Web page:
CCIM Feature

Perseverance Pays Off in Industrial Portfolio Sale

A well-occupied industrial portfolio consisting of class A buildings located in the thriving Rio Grande Valley on the U.S./Mexico border is an easy sell, correct? Unfortunately, as Michael A. McMahon, CCIM, SIOR, learned, properties that look good on paper don't necessarily guarantee quick sales.

“This was not an undesirable property, but one that was very unique and very difficult to sell,” he explains. Although the sale was arduous, it wasn't without its rewards. Last October, McMahon received the San Antonio/South Texas CCIM Chapter's Big Dog Award for closing the largest commercial transaction of the year and its Tough Dog Award for “the deal that took the most persistence and perseverance to close.” He also received the 2002 William E. Fleming Commercial Realtor Distinguished Service Award from the San Antonio Board of Realtors' Commercial Industrial Division.

Selling the Rio Grande Valley

McMahon entered the commercial real estate industry via a circuitous route. After receiving a business degree from Southwest Texas State University and completing active duty in the Marine Corps, he worked for seven years in hospitality management, marketing, and sales with Westin and Marriott hotels. “Liking sales, but not management,” he left the hospitality industry and attempted to start a “western ranch concept catering to conventions,” but the project lacked capital, he says.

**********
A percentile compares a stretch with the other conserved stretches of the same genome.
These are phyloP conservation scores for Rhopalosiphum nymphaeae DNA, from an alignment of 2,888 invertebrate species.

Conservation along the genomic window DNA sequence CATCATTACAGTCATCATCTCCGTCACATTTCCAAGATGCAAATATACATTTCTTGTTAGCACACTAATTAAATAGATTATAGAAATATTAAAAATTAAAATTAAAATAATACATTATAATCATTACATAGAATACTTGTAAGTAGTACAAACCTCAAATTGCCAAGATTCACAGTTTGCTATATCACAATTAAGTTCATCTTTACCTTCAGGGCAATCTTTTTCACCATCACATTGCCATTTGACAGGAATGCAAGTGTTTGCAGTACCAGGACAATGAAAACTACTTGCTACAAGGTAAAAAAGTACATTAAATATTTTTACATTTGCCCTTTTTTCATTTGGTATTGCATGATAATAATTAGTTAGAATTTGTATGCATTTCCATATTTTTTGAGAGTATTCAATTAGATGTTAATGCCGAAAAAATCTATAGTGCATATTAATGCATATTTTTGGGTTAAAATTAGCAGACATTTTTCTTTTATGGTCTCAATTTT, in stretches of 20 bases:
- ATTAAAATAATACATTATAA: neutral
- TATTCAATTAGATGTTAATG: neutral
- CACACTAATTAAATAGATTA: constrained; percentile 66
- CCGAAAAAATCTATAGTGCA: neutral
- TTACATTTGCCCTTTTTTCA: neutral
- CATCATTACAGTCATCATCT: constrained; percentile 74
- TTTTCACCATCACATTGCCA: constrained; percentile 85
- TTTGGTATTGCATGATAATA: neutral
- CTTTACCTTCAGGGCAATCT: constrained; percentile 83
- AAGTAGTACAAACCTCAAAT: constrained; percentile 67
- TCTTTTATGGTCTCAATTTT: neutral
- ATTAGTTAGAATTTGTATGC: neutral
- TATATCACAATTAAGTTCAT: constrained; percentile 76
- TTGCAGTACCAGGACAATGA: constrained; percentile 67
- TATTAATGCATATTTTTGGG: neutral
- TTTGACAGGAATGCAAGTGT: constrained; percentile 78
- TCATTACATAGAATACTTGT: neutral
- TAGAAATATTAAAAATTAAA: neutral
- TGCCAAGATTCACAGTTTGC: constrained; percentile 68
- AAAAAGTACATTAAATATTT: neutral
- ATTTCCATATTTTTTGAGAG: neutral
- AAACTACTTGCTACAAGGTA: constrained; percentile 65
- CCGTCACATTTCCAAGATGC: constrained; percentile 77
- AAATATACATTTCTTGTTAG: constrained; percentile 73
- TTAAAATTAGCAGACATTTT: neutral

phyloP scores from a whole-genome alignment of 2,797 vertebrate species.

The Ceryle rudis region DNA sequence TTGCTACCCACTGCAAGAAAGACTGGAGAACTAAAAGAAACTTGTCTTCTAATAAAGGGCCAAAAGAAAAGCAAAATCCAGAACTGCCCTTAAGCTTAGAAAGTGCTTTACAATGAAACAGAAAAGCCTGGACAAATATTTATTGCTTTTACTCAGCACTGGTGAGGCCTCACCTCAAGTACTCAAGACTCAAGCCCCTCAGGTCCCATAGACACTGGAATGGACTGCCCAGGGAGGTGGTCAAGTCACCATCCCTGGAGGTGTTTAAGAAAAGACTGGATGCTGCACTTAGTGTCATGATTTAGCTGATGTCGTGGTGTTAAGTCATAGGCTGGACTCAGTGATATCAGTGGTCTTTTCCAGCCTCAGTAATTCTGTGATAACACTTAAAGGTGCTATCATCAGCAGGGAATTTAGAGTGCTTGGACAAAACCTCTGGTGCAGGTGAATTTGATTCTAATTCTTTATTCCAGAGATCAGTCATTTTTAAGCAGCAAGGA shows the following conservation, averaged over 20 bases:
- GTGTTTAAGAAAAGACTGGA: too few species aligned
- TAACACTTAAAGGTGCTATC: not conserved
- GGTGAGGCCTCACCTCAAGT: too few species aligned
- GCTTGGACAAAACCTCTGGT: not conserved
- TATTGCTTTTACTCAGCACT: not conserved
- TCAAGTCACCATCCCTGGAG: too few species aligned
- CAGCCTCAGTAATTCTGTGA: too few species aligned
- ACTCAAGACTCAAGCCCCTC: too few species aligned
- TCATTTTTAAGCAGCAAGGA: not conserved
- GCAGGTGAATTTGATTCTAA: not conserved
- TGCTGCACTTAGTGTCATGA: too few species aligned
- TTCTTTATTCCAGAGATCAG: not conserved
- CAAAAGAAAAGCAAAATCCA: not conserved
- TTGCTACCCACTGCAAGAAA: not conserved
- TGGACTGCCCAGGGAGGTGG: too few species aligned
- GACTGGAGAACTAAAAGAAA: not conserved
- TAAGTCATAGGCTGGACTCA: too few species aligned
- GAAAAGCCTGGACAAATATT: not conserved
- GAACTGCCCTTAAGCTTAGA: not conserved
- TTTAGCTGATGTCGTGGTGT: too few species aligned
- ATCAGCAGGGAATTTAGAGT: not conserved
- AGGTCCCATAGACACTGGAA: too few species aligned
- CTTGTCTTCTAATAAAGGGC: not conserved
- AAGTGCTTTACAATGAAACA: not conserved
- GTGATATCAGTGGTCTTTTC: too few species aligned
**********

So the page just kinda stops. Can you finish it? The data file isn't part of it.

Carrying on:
Unsure of his next career move, McMahon joined a friend's industrial real estate company as a commercial/industrial agent. After working in the industry for several years, he started McMahon Properties, specializing in the sale, leasing, and site selection of industrial properties in southern Texas.

McMahon decided to take CCIM courses “after seeing several of my peers who were CCIMs utilize their knowledge and expertise in marketing and selling industrial properties.” He received the designation in 1993.

Although his primary market is San Antonio, he “started working along the border by accident in the early 1990s” when a national transportation company asked him to find an industrial site in Laredo, which is 150 miles south of San Antonio, he explains. After discovering the area's potential, he began investigating other border cities. While exploring McAllen, a city 9 miles from the Mexico border that contains a foreign-trade zone, McMahon began a relationship with a local industrial developer and eventually sold the developer's 10-building portfolio to First Industrial Realty Trust. This transaction sparked his interest in selling other industrial portfolios.

“Now that national developers and investors were discovering the opportunities in Mexico and along the border, I continued looking for investment opportunities,” he says. While shopping around, he learned that another real estate investment trust, Security Capital (now ProLogis), was considering selling its 14-building, nearly 1 million-square-foot portfolio in Brownsville, the southernmost Texas city adjacent to Matamoros, Mexico.

McMahon jumped at the opportunity, as the portfolio appeared to be a sure thing. “The main portion of the portfolio was located at the Brownsville airport, was well occupied, and consisted of class A bulk industrial buildings,” he describes. Some of the buildings were located in Harlingen and Edinburg, also in the Rio Grande Valley. His efforts to find a qualified buyer for this portfolio began in early 2000.

Unforeseen Setbacks

However, the portfolio's problems quickly became apparent. Although the area had potential, it had yet to appear on investors' radars. “Several of the investors I spoke to had no knowledge whatsoever of these Texas cities,” McMahon says. “They were not even considered third-tier investment cities,” and some of the investors refused to make the journey to look at the portfolio.